This post was written as a freelancer. It was published to the Dream Row blog on October 10, 2012.
College offers many opportunities, but it also requires many decisions. What classes should you take? Should you get a job or spend the time participating in a club? Is the cafeteria mystery meat worth the risk? But, before the school year starts and the class picking begins, students must sift through all the options and decide where to live.
Pros: Dorms offer the quintessential college experience. You will most likely never again be living with so many people in the same stage of life. The dorms are a great place to meet fellow students, especially for freshmen and new students who may not know anyone. Plus, the convenience and proximity to campus is unmatchable. As a bonus, some schools offer living and learning programs where students share a floor or whole dorm with those in the same or similar majors.
Cons: Most of the common complaints about the dorms are true. They offer limited space and privacy and neighbors and roommates can often make noise at very inconvenient times. Perhaps one of the biggest negatives of the dorms is the cost. Dorms often cost significantly more than surrounding apartments, especially if the school makes you buy an expensive meal plan.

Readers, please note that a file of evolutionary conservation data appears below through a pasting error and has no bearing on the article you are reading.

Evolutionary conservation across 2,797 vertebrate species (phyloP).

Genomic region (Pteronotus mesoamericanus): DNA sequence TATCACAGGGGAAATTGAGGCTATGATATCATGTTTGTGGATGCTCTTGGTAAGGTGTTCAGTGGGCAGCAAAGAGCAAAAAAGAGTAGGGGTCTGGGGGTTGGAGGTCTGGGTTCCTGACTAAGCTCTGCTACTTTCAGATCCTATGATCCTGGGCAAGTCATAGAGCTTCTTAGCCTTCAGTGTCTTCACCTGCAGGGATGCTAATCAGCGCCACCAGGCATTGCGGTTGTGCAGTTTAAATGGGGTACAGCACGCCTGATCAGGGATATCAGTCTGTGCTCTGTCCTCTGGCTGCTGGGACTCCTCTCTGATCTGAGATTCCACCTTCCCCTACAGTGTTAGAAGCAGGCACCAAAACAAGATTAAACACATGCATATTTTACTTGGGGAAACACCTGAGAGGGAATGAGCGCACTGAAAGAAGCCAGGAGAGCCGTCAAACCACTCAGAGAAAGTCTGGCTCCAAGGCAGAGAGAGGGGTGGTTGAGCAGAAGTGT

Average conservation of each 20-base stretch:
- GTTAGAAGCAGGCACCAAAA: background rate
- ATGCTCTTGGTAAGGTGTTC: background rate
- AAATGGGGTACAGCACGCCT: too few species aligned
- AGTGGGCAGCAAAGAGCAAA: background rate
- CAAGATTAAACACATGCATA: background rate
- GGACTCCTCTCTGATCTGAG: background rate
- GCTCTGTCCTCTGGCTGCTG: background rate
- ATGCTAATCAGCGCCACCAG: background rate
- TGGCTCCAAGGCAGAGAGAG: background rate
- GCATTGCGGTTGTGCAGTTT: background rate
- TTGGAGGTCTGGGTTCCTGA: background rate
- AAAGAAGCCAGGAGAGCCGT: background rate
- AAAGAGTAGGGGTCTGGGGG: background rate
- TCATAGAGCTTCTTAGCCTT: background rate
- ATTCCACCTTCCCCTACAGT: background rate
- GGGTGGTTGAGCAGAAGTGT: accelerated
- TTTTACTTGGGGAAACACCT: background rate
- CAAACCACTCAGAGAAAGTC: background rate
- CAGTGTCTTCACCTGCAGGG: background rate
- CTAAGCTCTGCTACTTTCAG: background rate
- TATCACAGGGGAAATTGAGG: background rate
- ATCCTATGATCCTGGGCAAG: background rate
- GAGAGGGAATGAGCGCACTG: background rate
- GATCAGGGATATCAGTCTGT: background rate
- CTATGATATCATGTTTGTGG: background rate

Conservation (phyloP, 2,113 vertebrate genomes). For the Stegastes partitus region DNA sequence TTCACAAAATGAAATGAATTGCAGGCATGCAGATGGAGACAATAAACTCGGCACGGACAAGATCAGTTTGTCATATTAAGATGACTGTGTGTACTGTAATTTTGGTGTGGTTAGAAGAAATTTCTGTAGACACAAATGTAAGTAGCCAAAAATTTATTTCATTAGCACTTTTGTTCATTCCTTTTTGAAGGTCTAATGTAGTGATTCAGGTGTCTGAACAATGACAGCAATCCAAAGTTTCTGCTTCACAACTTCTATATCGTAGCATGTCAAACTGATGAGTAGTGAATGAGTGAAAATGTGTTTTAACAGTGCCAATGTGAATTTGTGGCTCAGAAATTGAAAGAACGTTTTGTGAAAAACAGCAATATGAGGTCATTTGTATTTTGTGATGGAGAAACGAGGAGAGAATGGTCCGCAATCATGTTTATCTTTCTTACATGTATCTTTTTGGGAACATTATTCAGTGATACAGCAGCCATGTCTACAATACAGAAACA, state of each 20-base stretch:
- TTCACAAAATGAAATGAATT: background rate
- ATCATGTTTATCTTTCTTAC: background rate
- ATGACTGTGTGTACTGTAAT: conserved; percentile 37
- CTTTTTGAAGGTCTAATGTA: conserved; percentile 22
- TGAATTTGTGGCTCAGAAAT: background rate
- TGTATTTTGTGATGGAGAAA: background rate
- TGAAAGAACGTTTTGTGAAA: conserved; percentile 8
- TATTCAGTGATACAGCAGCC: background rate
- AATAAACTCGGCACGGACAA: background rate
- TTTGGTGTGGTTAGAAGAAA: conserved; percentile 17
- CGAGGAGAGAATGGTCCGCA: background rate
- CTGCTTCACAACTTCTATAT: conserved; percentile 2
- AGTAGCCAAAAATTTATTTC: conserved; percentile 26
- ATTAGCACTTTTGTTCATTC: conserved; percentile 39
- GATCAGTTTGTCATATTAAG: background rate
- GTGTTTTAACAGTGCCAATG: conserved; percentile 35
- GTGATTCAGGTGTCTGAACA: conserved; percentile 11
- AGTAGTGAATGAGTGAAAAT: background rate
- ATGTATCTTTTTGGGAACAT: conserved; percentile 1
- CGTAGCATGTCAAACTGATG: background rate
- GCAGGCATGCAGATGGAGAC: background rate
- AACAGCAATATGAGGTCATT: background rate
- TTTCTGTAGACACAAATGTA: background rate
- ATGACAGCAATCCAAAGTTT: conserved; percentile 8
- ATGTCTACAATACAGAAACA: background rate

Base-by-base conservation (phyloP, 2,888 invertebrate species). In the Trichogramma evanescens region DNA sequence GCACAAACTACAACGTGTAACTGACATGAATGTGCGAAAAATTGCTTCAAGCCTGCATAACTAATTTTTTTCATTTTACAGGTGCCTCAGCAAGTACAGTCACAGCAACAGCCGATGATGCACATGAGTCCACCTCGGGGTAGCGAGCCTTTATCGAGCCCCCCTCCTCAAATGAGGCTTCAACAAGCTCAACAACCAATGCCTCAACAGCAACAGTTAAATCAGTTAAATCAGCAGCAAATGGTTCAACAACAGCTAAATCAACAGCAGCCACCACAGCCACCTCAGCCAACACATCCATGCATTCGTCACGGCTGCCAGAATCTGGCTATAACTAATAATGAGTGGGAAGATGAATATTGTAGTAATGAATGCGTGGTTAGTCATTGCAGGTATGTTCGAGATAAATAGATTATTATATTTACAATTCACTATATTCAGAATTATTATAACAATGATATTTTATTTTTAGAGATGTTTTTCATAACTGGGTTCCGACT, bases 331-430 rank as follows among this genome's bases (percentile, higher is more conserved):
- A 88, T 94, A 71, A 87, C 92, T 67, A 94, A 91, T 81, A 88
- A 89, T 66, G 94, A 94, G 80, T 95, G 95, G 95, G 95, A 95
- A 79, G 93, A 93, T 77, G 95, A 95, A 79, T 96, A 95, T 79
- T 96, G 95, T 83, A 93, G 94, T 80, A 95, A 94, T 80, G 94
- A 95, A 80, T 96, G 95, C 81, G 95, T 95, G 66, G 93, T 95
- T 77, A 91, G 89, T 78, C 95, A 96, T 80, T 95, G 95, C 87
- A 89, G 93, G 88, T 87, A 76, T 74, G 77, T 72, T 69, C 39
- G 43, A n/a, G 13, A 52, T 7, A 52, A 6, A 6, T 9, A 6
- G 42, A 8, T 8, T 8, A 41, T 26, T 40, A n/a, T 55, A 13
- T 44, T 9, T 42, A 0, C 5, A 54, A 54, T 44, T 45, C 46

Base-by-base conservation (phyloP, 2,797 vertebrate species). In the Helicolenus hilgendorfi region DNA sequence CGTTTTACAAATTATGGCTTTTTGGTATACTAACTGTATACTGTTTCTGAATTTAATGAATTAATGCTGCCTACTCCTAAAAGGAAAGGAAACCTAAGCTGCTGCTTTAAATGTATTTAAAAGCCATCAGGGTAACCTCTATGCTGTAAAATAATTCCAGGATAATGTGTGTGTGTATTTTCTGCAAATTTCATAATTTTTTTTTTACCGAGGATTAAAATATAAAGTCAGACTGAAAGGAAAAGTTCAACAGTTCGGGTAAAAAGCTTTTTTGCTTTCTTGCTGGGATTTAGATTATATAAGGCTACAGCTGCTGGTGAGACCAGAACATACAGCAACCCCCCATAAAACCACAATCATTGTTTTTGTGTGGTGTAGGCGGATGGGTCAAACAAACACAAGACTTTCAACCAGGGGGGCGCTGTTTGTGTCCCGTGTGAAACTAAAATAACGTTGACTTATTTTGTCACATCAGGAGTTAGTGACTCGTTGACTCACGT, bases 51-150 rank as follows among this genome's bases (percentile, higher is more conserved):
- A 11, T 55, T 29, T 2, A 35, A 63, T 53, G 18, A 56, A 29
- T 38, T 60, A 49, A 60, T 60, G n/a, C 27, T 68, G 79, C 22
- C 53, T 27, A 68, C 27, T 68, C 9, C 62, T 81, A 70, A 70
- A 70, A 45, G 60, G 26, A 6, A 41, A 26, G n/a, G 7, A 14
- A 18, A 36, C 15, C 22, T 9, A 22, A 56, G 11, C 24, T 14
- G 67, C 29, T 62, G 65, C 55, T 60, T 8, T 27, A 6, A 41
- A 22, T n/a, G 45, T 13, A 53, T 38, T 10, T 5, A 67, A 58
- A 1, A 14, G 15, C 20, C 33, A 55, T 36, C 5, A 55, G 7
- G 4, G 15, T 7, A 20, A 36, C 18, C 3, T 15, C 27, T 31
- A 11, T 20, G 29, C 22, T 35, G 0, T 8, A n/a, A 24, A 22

Off Campus Apartments/Houses
Pros: Freedom is arguably the best part of living off-campus. Off-campus properties often have a lot less rules than on-campus housing. They also tend to have more space and, therefore, more privacy. Living off-campus can also give your wallet a break, as off-campus properties tend to cost less and can be split with more roommates.
Cons: Off-campus properties are, as their name suggests, not located on campus. Therefore, getting the motivation to travel to campus for class can sometimes be a challenge, especially on bad weather days. Off-campus properties often require more responsibility. Utilities have to be paid and, in the case of houses, lawns have to be tended to. Students also loose the legal safeguards of campus housing. Instead of dealing with rules set by the school, they are renting from real world landlords with real world consequences.
Pros: Living at home or with a family member is usually the cheapest option for students. Parents and family members rarely charge rent and often help with food and other expenses. Living with people you know can help ease the transition from high school to college. Instead of being thrown in with strangers, students can get all the comforts of home while attending school.
Cons: The comforts of home aren’t always good. Living with relatives can often mean less freedom. You may not be able to come in at 2 a.m. with no questions asked as you would in a dorm or apartment. It can also mean missing out on the classic “college experience” of living with peers, late night study in the library and bonding over the weird RA.